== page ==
Unexpected Answers to Life’s Biggest Questions

Just returned from Camp of the Woods in northern Ontario Canada.  Sounds like its way north, well
yeah it pretty much is.  Love going to this camp even if it is a long drive.  Some of my closest friends make the trip every year to help out the camp and get it ready for the kids coming during the summer.  Sure we did some good work, but mostly this is about investing time with friends in a great setting.  Not to mention you can run, bike and swim with whatever energy you have left. 

This year I came away with the some interesting answers to life’s biggest questions.  Mostly thanks to a book I had the opportunity to read from Manhattans own Timothy Keller.  The book is titled “Unexpected Answers to Life’s Biggest Questions”.  I’ll cut to the chase and offer the best part of the book for me (page 29-30):

“David Foster Wallace. He go to the top of his profession.  He was an award-winning, bestselling postmodern novelist known around the world for his boundary-pushing storytelling.  A few years before the end of his life, he gave a now-famous commencement speech at Kenyon College.  He said to the graduating class:  Everybody worships.  The only choice we get is what to worship.  And the compelling reason for maybe choosing some sort of god … to worship … is that pretty much anything else you worship will eat you alive.  If you worship money and things, if they are where you tap real meaning in life, then you will never have enough, never feel you have enough.  It’s the truth.  Worship your own body and beauty and sexual allure, and you will always feel ugly.  And when time and age start showing, you will die a million deaths before your loved ones finally plant you …  Worship power, and you will end up feeling weak and afraid, and you will need ever more power over others to numb you to your own fear.  Worship your intellect, being seen as smart, you will end up feeling stupid, a fraud, always on the verge of being found out.  Look, the insidious thing about these forms of worship is not that they are evil or sinful; it is that they’re unconscious.  They are the default settings.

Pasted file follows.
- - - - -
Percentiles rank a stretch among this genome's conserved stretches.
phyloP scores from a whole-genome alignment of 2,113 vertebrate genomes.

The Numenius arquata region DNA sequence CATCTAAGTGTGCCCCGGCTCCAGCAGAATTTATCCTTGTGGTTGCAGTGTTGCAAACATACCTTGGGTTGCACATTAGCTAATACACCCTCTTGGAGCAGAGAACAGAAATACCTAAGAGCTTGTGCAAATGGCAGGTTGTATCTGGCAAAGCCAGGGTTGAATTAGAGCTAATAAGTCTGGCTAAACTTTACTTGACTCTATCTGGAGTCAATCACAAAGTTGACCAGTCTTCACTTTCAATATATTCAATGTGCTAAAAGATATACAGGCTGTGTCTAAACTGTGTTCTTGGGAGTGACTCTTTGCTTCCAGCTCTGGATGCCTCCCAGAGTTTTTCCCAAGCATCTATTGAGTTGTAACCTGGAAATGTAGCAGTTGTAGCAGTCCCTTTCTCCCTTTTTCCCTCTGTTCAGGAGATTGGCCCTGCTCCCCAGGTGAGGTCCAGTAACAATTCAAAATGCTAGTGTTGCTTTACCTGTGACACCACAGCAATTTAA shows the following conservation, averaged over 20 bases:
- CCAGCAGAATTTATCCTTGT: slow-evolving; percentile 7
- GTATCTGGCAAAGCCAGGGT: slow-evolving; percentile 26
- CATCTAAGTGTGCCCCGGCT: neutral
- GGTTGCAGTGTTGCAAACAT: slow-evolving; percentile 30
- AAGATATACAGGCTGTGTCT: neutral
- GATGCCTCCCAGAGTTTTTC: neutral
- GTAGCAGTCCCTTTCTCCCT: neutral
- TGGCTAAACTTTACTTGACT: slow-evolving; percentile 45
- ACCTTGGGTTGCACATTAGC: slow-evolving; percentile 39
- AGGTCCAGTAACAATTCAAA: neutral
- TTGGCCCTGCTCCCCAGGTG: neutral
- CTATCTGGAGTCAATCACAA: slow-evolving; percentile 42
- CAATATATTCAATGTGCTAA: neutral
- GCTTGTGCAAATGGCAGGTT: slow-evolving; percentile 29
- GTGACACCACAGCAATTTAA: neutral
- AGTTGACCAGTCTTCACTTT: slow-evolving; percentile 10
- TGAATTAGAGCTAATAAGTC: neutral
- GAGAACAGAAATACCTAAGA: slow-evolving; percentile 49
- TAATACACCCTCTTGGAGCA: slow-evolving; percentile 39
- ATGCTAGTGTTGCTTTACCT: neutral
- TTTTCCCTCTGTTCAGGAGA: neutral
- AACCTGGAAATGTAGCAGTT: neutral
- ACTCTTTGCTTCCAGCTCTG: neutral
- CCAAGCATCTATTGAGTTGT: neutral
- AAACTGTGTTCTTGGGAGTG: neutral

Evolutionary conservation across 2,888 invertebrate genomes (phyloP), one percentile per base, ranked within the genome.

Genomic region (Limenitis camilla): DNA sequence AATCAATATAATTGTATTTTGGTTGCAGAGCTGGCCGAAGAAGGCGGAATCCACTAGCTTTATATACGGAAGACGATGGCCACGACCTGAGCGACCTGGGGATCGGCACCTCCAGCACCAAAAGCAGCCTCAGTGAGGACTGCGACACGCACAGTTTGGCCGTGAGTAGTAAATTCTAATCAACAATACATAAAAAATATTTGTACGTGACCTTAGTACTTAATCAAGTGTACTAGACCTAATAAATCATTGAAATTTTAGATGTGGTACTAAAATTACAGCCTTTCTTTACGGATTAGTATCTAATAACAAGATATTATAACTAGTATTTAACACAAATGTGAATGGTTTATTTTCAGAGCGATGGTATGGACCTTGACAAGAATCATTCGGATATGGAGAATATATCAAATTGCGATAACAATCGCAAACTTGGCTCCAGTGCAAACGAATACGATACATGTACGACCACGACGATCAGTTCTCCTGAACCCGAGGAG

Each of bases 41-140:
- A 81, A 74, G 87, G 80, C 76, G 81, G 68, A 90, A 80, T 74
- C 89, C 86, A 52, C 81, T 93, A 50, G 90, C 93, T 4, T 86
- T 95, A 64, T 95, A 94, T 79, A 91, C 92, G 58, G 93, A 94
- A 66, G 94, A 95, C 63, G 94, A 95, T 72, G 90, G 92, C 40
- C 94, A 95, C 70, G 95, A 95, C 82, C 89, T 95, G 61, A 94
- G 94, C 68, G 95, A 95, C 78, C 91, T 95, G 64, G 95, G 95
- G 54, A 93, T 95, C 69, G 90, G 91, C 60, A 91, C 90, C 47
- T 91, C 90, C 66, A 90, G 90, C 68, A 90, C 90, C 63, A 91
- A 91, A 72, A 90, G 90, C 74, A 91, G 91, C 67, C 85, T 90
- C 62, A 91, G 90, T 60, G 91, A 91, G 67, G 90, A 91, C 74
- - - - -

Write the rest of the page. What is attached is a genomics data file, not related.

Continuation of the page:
Wallace was by no means a religious person, but he understood that everyone worships, everyone trusts in something for their salvation, everyone bases their lives on something that requires faith.  A couple of years after giving that speech, Wallace killed himself.  And this nonreligious man’s parting words to us are pretty terrifying: “Something will eat you alive.”  Because even though you might never call it worship, you can be absolutely sure you are worshiping and you are seeking.  And Jesus says, “Unless you’re worshiping me, unless I’m the center of your life, unless you’re trying to get your spiritual thirst quenched through me and not through these other things, unless you see that the solution must come inside rather than just pass by outside, then whatever you worship will abandon you in the end.

Highly recommend you get a copy and read it.  Canada, more than just the land of moose and beautiful sunsets.


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